And, by the way, the answer to the mirror image of the big question is simple: why do these parents despise traditional schools so much? Senator Windels, you have to look no further than the actions of you own committee, which, at every opportunity, thumbs its nose at people of Faith and seriousness in education.
After that line of questioning, THEN we can get around to asking why the establishment is comfortable calling charter supporters "evil". Because, after all, isn't Hell the place to which God consigns evil people? And what, pray tell, in the idea of supporting school choice and options for their children, is the evidence that allows the establishment to call charter supporters evil?
|Quick Hits, Musings, and Miscellany|
--When Short on Courage . . . go for the back door. Colorado Conservative Project, via Exvigilare, exposes the Colorado Democrats trying to slide through their own definition of marriage by burying it in a Housing Bill.
--Newt Nails It .. . . when asked by Hugh Hewitt how Britain should respond to Iran, he says:
I would say to them, I would right now say to them privately, within the next week, your refinery will no longer work. And within the following week, there will be no tankers arriving. Now if you would like to avoid being humiliated publicly, we recommend you calmly and quietly give them back now. But frankly, if you’d prefer to show the planet that you’re tiny and we’re not, we’re prepared to simply cut off your economy, and allow you to go back to walking and using oxen to pull carts, because you will have no gasoline left.
And, by the way, WE ARE NOT THE WARMONGERS WHEN RESPONDING TO AN OVERT ACT OF AGRESSION. On the other hand, when we fail to respond, we are encouraging a great deal more agression in the world.
--If You Haven't Started Reading Michael Yon, START NOW!! Yon is an excellent writer, and former special forces operator, who has a front-row seat for all that is good and bad in Iraq. Good: the men and women on the ground and Gen. Patreaus; Bad: military mid-level management, who are doing their level best to guarantee that America loses the media war. And when you lose the media war, you lose the war.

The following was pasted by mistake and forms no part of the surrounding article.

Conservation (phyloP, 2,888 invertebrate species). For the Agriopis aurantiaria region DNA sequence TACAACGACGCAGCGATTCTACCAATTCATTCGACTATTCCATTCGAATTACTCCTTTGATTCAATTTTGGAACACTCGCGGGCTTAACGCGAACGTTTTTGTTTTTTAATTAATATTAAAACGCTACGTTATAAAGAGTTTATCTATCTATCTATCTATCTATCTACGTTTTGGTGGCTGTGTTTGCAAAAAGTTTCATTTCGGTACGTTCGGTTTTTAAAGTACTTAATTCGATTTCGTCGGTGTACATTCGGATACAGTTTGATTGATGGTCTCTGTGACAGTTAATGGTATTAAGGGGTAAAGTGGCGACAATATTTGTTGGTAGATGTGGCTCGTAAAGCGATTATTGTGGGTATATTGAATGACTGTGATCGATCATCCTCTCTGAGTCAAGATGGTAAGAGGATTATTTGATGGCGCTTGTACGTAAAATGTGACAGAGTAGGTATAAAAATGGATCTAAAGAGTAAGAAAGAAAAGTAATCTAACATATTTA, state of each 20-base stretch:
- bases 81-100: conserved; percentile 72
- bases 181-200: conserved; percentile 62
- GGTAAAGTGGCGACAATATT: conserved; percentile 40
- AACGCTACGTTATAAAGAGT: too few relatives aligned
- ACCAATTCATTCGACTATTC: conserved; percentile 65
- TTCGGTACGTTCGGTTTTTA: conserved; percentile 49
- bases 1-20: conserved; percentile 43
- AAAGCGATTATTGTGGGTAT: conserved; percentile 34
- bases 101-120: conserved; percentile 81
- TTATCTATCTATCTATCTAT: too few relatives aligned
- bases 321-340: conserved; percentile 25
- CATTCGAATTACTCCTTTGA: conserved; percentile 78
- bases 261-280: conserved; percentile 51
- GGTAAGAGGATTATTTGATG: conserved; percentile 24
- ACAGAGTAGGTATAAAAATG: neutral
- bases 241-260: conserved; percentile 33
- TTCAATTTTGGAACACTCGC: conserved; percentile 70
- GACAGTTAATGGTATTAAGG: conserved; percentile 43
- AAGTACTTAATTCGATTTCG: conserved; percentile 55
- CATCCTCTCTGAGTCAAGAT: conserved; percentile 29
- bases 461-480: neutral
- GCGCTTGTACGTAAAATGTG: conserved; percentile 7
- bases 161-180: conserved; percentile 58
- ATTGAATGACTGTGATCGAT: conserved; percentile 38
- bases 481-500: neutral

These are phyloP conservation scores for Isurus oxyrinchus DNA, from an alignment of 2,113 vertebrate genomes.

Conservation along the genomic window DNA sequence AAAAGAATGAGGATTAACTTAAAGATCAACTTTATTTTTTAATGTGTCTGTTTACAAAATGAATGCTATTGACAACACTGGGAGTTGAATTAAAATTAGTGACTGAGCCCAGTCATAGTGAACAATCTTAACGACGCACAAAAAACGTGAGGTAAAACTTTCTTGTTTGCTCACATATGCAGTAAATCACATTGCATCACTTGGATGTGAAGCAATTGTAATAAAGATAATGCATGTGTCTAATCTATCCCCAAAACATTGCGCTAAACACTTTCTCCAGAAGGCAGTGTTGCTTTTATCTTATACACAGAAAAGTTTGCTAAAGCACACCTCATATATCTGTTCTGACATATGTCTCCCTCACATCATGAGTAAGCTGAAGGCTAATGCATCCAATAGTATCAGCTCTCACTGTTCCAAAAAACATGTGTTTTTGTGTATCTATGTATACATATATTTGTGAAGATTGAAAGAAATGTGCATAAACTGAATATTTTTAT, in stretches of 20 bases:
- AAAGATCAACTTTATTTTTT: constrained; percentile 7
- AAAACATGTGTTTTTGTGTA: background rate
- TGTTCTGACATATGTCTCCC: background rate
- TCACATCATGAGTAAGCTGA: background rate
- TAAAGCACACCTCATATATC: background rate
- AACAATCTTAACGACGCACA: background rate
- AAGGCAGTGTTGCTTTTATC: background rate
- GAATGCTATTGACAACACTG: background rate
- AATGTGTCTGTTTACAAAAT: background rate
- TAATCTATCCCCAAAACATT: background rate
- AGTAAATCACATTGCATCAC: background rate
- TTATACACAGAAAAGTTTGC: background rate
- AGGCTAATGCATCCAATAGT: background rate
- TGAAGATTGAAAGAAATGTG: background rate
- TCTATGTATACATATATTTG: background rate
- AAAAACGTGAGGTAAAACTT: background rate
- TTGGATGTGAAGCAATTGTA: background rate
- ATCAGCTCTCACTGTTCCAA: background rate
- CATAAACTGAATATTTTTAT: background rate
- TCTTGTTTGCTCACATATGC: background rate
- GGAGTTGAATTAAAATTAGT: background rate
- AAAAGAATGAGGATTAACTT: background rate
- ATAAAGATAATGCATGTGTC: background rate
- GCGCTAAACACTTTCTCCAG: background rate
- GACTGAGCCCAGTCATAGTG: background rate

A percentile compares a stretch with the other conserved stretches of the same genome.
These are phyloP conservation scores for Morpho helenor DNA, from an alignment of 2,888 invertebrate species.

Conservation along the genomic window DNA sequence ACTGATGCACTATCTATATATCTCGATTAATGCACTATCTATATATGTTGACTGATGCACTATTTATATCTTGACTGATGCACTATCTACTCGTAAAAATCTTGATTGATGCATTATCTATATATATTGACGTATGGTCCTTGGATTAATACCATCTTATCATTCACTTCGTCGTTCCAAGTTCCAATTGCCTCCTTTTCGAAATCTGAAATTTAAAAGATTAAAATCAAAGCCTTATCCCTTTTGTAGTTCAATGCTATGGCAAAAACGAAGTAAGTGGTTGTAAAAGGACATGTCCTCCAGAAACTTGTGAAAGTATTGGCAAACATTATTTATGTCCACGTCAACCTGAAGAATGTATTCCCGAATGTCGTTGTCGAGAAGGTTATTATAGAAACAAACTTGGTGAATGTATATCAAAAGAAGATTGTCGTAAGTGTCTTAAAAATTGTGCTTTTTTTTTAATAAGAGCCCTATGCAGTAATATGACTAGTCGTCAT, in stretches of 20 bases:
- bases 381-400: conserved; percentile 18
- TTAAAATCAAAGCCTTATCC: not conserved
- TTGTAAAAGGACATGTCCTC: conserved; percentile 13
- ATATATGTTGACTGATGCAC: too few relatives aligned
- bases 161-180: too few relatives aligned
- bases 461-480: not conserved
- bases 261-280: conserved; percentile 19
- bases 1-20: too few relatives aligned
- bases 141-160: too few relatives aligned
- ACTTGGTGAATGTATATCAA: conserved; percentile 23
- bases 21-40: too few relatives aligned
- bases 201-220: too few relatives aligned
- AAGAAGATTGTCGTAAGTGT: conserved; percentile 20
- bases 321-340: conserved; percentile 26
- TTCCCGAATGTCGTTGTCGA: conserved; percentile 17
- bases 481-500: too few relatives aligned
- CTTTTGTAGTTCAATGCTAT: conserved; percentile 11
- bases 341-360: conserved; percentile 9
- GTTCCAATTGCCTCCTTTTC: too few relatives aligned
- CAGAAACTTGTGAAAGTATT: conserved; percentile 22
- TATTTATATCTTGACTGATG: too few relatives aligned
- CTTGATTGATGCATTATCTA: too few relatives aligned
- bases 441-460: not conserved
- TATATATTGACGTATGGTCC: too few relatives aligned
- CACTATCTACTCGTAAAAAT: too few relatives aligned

--Did Anybody Else Notice? the unusual timing of the President of Iran's cancelling his trip to the United Nations? Did anybody maybe think that something else might be in the works? Yeah, sure--we didn't issue the visa. But if he had really wanted to be here, is there anybody who thinks he wouldn't have made the trip and then dared the U.S. to keep his plane from landing?
--When Competence Becomes the Issue . . . you have to be on the right side of the discussion, and right now, we're not. Alberto Gonzalez and his office have failed in that regard, and so a non-story is the scandal of the week(s); the military is doing great stuff in Iraq, but, as I wrote above, their press people are so bad that the story can't get out. This all adds up--it's no longer a matter of right or wrong, the competence issue cuts that argument off at the knees before our side even has a chance.
--Catch Him Doing Something Right I'm pretty quick to criticize John McCain when he pulls one of his . . . moments; so I should be equally quick to credit him when he gets it right. And with this one, he gets it right:
We the undersigned remain steadfast in our support for the war against terrorism and mindful of the consequences of failure in Iraq, even if Nancy Pelosi and Harry Reid refuse to acknowledge those consequences.
|Sen. Hagel, You Should Keep Those Tee Times|
Because a primary run for the GOP nomination, after today's vote, is Quixotic, at best, and downright megalomaniacal, at worst.
|The Would-Be Other Senator's Excuse|
Mark Udall's statement regarding the House vote last Friday to insert a timetable (again, editorial comments are all mine):
"I think it would be grossly irresponsible to vote against providing America’s men and women in uniform with the equipment and resources they need [but I'm okay with telling them they can't get their mission done, and guaranteeing that they won't]and against providing them the best health care they may require when they come home.
“Many Americans are frustrated and angry because we are four years into a war the president assured us would be short and decisive. The president’s misjudgments, lack of planning and poor leadership have made a bad situation worse. Many do not trust him to find a way to end this war, and they believe Congress should simply act to cut off additional funds. [this is what I want to do, too, but I don't have the courage to do it]
“I opposed giving the president the authority to wage war in Iraq, but the fact is that we are still deeply engaged there. So long as our troops are in the field, we must provide them what they need [except, of course, our support ] even as we move to change the mistaken policies of the Bush administration in Iraq.
“This bill begins that change. It includes important language to hold the president accountable to the benchmarks set by his own administration and the Iraqi government and will provide General Petraeus and the administration with the leverage necessary to help the Iraqis forge a political solution. [without allowing them to actually try to win] It will take a political solution – not a military one – to end this war.